That engagement framework—increasing access and flattening the hierarchy usually associated with museums has provided the foundation for a new exhibit that the Levine Museum of the New South has just unveiled—the Summer 2012 Virtual Series. What makes this exhibit unique is the “lack” inherent in its creation: it does not utilize specialized web-design software; it does not require additional help of contractors. Through the utilization of major types of social media, primarily Facebook, Twitter and blogging platforms, Levine Museum’s virtual series has been entirely self-sufficient.

The virtual series was created to feature an in-depth analysis of each of the twelve images that adorn two sides of Levine Museum’s facilities in uptown Charlotte, NC. Inside of these lightboxes are twelve images, all iconic of the New South. These images date from 1865 (marking the end of the Civil War) to the present, and include many influential figures in Southern history. Examples include evangelist  Billy Graham, Nascar Driver Richard Petty, civil rights activist Joseph A. Delaine, entrepreneur Joseph B. Ivey, and a startling image of a Ku Klux Klan rally with a very young girl at the forefront.

It is indisputable that these twelve images were (and still are) very important both to local Charlotte history, as well as the larger history of the Southern region, the United States and the world at large. However, as part of a renovation project, and in order to address questions and controversy that have arisen about some of the images, the Museum has decided to remove them from its fa├žade. Through social media, the virtual series addresses these issues through an in depth analysis of each image and its particular context and relevance in local, regional, and national history.

Through the accessibility of social media, the educational staff (myself included) hope to “extend a hand,” so to speak, welcoming visitors into an easily-accessible forum outside of the traditional “museum” setting. By providing the larger community the opportunity to learn more about their heritage in the comforts of their homes, we hope to spawn increased interest in the “who, what, when, where and how” that has culminated in the creation of the society we live in today.

This of course raises an interesting question: does a museum have an obligation to deliver content into the home of the viewer? If the audience requests greater accessibility, should a museum honor that request? Or does this sacrifice the integrity of the museum space? Does this take away from the value bestowed in such repositories of knowledge? This is an interesting point to ponder, particularly given the obvious benefits of social media.

Increased viewership and accessibility are not the only intentions of this series, though. Through the creation of the virtual series, unexpected connections have been established, all of which have done an excellent job of linking Levine Museum with the surrounding community. Obviously, when each image is removed, it needs a place to go; it needs a new “home,” so to speak. Through this “problem,” we have been at work tracing the origins of each image, attempting to donate it to an organization or group that would be interested in preserving its heritage and significance.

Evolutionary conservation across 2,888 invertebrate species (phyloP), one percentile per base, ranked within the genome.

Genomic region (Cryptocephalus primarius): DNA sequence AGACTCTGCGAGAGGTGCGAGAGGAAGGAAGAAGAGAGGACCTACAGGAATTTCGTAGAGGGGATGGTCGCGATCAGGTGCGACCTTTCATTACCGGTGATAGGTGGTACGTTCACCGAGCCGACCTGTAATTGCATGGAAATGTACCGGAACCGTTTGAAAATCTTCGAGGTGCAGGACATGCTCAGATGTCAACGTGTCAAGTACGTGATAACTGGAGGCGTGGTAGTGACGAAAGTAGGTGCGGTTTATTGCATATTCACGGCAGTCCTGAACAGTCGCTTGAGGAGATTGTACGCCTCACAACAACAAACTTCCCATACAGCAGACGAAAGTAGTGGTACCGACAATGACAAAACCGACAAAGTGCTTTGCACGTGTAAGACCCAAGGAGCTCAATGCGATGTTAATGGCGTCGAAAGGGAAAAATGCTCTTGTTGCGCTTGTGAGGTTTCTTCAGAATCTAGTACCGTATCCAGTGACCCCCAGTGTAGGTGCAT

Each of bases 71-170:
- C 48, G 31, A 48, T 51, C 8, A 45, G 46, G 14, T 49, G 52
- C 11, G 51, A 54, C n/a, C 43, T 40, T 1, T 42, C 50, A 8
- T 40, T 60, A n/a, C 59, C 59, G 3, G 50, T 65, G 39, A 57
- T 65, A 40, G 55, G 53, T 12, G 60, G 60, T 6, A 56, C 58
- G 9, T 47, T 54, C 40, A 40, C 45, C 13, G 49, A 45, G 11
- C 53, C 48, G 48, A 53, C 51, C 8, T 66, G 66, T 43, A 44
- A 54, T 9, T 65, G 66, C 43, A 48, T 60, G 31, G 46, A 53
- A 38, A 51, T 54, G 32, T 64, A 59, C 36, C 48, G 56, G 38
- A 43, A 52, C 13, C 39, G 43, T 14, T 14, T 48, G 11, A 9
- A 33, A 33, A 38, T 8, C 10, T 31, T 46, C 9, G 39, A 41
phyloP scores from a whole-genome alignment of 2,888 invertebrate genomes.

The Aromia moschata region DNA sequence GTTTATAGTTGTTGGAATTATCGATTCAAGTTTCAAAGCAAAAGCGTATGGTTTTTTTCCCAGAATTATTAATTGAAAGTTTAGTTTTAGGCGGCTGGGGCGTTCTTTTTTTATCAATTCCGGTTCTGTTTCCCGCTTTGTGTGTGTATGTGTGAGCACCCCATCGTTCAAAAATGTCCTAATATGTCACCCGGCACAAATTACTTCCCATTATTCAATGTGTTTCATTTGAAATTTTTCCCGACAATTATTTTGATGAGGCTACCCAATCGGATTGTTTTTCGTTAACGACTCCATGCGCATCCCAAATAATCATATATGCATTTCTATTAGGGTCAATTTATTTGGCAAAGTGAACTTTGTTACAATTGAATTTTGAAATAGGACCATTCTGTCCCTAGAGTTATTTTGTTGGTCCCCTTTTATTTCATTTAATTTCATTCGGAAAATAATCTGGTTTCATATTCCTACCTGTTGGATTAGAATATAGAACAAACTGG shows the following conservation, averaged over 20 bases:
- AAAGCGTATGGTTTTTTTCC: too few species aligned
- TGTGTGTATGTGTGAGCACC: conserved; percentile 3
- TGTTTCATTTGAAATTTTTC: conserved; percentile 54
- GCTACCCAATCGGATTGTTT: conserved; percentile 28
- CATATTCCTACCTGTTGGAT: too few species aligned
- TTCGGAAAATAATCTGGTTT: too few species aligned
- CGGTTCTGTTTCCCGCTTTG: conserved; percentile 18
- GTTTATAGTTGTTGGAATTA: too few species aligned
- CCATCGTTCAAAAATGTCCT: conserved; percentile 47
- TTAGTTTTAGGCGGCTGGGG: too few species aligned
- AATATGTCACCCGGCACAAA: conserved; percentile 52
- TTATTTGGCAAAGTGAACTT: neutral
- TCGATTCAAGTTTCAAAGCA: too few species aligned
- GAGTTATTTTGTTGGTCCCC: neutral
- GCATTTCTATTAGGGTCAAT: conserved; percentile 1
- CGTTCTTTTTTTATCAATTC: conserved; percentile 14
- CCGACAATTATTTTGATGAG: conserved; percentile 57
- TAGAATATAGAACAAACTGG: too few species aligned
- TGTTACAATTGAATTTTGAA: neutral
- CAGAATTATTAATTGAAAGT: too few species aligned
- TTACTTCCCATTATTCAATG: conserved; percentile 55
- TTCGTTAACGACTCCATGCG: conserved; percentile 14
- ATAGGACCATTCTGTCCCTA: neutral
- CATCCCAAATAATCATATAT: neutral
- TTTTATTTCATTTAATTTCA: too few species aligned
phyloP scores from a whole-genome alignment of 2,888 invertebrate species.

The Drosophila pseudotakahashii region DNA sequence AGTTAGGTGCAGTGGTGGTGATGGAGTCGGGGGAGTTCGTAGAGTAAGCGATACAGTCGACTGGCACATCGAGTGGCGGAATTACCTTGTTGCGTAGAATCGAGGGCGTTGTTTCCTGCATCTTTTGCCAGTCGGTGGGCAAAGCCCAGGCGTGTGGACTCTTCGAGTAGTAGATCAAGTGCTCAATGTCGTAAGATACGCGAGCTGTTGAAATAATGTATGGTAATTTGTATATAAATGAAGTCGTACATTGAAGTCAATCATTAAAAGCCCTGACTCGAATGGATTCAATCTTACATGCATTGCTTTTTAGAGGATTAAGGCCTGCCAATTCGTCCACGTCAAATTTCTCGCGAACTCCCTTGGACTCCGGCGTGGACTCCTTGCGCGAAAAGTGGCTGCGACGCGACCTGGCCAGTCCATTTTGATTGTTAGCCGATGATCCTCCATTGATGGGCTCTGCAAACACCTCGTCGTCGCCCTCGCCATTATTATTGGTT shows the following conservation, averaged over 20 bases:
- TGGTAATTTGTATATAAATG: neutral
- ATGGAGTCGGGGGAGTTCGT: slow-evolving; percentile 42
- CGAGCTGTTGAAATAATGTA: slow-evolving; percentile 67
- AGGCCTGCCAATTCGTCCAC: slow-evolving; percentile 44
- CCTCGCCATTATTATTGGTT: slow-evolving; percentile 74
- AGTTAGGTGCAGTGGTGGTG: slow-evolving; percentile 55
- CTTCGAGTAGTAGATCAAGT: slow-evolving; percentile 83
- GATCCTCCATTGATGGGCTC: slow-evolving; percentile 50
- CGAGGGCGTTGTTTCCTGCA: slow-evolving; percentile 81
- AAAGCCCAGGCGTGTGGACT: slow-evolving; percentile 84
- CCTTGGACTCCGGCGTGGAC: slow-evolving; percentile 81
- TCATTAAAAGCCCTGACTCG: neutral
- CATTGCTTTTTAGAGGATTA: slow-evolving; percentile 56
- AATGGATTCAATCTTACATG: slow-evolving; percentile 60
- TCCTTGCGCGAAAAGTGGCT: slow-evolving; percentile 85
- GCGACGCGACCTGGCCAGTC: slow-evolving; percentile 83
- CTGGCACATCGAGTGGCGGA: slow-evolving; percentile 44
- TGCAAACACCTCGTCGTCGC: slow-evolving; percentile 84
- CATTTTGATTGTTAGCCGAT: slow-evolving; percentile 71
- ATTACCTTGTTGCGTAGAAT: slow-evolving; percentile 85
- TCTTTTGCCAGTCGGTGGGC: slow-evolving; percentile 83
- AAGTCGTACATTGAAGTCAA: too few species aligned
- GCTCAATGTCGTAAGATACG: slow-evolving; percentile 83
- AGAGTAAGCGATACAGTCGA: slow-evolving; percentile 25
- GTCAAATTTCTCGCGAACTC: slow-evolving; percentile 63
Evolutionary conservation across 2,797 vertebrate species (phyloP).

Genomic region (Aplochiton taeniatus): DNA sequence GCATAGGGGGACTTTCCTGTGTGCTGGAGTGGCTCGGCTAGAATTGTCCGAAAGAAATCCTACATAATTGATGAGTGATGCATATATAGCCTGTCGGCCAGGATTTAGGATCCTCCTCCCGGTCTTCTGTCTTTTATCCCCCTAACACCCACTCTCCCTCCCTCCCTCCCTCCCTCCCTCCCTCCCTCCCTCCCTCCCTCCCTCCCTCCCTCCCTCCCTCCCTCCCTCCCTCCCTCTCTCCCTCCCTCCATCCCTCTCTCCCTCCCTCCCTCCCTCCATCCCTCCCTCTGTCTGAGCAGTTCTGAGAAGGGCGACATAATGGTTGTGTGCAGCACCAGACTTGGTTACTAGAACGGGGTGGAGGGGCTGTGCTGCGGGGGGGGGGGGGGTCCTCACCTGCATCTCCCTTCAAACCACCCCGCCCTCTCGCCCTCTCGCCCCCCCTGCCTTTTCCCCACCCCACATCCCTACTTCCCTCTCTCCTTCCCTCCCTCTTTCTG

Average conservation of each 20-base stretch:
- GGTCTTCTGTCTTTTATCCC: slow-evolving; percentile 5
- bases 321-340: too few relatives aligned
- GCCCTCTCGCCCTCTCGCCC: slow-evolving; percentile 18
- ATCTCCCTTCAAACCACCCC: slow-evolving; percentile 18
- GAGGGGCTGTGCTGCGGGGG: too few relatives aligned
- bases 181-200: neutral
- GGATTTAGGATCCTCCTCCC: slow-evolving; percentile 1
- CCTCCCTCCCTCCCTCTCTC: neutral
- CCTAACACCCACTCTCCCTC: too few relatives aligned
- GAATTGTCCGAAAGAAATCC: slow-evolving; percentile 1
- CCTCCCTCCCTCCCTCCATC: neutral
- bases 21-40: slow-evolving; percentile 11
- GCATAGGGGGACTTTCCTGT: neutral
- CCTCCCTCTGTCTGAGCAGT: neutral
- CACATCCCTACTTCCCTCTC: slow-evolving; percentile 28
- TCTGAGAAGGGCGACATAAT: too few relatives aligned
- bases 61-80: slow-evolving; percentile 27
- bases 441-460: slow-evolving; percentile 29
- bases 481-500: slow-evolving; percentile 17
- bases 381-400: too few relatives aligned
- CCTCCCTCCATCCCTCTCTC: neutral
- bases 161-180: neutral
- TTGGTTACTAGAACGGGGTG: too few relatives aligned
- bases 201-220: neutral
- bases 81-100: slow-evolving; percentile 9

This search has led our museum on an interesting journey, but has provided unexpected and enlivening connections. These “partnerships” are mutual: the receiving party is provided a free 3 x 4 ft framed image; Levine Museum has formed a new “partnership” in the community. Such interactions help foster a sense of community among organizations in Charlotte, NC.

The Charlotte Trolley Museum, for example, is receiving our print of an early 20th century trolley in the First Ward neighborhood of uptown Charlotte. A volunteer fire station in Richfield, NC will be provided with a photograph of a band of musicians sitting in a pickup truck playing during a barbeque in the early 1970s. The former Ivey’s department store in uptown Charlotte (now a business and residential center) has eagerly offered to accept our photograph of Mr. Ivey, the founder of Ivey’s (now Dillard’s.) Each location has volunteered to feature the image, further spawning a sense of connection and community in the Carolina Piedmont. Therein looms an inevitable question: what should be done about particularly offensive images, such as the aforementioned photograph of the Ku Klux Klan rally? The answer, in short, has yet to be determined. Due to the volatile nature of this important, yet undesirable part of Southern history, we have yet to reach a definitive conclusion as to its future whereabouts. We will discuss this picture’s removal and donation towards the end of the summer on our blog and other social media outlets.